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The Great Ziegfeld


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Product Details

  • Actors: William Powell
  • Format: Full Screen, NTSC, Subtitled
  • Language: English
  • Subtitles: Spanish, French, English
  • Region: Region 1 (US and Canada This DVD will probably NOT be viewable in other countries. Read more about DVD formats.)
  • Aspect Ratio: 1.37:1
  • Number of discs: 1
  • MPAA Rating: UNRATED
  • Studio: Warner Bros. Home Video
  • Release Date: Nov. 9 2010
  • Run Time: 186 minutes
  • Average Customer Review: 3.8 out of 5 stars  See all reviews (12 customer reviews)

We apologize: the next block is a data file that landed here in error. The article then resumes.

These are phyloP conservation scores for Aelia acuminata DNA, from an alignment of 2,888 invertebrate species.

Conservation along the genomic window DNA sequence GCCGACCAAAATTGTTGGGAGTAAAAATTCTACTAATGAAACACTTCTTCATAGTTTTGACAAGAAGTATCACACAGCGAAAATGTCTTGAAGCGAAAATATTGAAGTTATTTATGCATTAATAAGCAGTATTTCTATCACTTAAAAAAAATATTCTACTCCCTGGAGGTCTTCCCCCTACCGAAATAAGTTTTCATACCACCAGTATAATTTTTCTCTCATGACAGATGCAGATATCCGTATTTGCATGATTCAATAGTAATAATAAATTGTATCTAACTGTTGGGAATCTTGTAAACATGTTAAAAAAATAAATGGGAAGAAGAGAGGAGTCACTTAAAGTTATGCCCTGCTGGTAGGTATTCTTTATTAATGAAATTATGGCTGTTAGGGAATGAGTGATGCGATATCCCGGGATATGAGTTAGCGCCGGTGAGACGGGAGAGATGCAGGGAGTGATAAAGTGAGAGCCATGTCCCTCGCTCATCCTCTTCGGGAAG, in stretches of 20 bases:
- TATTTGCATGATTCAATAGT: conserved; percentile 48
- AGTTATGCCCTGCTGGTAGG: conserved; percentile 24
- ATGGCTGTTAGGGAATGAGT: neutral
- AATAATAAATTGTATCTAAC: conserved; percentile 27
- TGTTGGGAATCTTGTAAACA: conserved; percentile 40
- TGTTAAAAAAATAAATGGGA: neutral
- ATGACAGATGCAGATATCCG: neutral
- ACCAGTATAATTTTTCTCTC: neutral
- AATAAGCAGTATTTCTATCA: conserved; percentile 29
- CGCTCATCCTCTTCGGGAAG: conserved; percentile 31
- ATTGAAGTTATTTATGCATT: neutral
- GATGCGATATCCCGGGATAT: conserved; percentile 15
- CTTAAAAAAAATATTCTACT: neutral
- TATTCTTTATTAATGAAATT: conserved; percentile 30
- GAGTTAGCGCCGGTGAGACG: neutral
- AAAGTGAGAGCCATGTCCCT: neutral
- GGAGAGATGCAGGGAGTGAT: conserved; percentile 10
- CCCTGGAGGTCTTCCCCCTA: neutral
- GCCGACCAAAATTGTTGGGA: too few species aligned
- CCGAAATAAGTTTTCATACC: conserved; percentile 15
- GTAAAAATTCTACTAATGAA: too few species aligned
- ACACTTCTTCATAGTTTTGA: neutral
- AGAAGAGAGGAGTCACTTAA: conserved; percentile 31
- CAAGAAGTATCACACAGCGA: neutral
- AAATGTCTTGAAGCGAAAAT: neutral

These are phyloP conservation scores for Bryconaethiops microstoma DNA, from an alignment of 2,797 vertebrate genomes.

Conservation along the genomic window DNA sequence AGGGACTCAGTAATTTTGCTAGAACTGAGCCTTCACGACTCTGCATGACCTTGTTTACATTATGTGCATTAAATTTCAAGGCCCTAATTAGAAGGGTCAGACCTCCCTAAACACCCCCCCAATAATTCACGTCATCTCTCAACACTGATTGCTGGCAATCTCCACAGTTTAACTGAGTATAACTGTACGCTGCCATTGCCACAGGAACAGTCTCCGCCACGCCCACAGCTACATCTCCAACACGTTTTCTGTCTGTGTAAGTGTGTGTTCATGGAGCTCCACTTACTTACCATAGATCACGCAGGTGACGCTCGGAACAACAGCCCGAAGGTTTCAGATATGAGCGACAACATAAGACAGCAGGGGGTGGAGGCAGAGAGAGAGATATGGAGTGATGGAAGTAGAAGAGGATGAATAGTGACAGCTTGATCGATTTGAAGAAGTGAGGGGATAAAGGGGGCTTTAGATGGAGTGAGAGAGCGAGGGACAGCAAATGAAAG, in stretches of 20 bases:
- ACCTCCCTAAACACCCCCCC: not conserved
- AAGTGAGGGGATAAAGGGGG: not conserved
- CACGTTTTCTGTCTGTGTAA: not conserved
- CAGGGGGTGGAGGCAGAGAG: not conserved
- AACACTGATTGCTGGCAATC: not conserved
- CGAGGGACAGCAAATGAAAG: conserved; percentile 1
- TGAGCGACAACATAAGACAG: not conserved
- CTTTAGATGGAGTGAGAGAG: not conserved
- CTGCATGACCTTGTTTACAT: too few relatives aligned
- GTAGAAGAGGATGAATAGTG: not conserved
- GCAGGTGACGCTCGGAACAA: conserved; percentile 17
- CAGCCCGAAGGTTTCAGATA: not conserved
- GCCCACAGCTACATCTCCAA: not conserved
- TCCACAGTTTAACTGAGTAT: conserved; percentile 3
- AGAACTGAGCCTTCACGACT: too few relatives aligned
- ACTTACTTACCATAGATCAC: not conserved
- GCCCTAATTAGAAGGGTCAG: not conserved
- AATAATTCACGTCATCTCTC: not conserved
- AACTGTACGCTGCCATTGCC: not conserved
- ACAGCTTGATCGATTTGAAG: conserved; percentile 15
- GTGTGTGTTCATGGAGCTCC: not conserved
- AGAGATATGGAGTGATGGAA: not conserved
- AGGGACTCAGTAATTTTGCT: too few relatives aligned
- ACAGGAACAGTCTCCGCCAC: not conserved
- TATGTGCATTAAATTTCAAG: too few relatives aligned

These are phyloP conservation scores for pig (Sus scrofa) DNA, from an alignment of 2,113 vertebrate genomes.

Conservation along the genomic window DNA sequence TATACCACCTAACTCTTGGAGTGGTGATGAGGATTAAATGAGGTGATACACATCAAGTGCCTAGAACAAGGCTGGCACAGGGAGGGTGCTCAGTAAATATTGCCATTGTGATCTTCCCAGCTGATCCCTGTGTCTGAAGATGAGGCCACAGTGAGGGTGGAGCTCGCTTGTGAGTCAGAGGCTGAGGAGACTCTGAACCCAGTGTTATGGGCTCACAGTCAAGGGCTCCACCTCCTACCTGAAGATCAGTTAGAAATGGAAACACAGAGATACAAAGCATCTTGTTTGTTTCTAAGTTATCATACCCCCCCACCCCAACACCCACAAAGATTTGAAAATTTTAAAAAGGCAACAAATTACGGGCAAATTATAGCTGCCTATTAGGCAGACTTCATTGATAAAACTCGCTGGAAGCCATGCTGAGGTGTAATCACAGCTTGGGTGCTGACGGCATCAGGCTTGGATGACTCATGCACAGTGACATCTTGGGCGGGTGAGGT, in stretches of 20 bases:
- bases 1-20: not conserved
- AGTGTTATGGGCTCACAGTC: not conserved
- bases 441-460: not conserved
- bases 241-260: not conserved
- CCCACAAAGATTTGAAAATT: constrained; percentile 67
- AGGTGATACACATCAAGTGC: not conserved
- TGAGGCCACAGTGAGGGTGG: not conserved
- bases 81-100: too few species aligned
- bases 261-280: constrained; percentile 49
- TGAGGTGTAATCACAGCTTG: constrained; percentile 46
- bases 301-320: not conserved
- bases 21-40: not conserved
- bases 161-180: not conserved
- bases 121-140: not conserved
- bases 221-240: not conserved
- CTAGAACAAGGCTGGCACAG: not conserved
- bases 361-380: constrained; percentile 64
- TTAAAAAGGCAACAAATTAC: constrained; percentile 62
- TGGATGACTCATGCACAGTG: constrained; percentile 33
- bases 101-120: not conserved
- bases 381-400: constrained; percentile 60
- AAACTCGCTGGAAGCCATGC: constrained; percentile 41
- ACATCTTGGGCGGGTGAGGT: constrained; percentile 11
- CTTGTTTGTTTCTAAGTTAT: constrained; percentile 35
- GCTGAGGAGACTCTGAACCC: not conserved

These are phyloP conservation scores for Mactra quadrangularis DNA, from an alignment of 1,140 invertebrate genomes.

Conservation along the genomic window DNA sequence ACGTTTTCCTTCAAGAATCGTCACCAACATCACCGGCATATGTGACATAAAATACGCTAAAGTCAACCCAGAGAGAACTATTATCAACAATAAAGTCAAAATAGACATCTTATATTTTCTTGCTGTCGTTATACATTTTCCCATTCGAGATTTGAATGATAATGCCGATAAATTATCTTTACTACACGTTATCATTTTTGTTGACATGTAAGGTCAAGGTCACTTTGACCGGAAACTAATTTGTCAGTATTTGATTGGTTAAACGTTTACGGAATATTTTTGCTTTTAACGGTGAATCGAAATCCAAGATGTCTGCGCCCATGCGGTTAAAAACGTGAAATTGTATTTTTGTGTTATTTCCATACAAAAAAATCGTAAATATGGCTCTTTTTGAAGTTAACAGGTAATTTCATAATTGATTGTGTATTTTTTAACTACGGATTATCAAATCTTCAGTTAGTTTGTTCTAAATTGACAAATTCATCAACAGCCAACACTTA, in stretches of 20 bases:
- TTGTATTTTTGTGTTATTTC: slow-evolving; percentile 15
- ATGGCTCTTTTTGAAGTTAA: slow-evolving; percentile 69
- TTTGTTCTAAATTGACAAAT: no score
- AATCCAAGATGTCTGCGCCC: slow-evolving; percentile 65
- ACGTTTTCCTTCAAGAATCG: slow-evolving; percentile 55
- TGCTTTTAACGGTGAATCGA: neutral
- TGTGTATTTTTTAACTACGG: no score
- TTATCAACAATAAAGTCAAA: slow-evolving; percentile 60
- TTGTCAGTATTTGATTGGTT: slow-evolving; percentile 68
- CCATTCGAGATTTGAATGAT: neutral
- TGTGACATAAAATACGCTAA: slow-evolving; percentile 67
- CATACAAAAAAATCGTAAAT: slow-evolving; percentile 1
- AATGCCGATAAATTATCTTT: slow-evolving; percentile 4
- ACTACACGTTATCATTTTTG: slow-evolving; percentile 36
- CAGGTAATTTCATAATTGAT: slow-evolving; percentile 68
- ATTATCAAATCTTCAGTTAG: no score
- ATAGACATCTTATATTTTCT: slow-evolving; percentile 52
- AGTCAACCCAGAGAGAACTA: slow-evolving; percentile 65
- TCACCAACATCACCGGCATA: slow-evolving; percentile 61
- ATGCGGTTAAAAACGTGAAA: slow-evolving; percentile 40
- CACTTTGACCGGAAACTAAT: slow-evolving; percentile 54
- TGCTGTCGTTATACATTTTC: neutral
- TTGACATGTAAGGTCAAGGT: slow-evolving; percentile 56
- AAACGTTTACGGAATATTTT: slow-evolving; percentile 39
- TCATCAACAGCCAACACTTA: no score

• ASIN: B0045HCIZO
  • Amazon Bestsellers Rank: #21,123 in DVD (See Top 100 in DVD)

Product Description

Product Description

Flo Ziegfeld's midway attraction isn't drawing flies. "How's business, Ziggy?" a rival taunts. This winner of 3 Academy Awards(R) including Best Picture provides the career-chronicling answer. Florenz Ziegfeld Jr.'s business was good (with Broadway's legendary Follies and more), bad (including times the showman could scarcely rub two nickels together) and rarely lacking optimistic excess. Year: 1936 Director: Robert Z. Leonard Starring: William Powell, Myrna Loy, Luise Rainer

Amazon.ca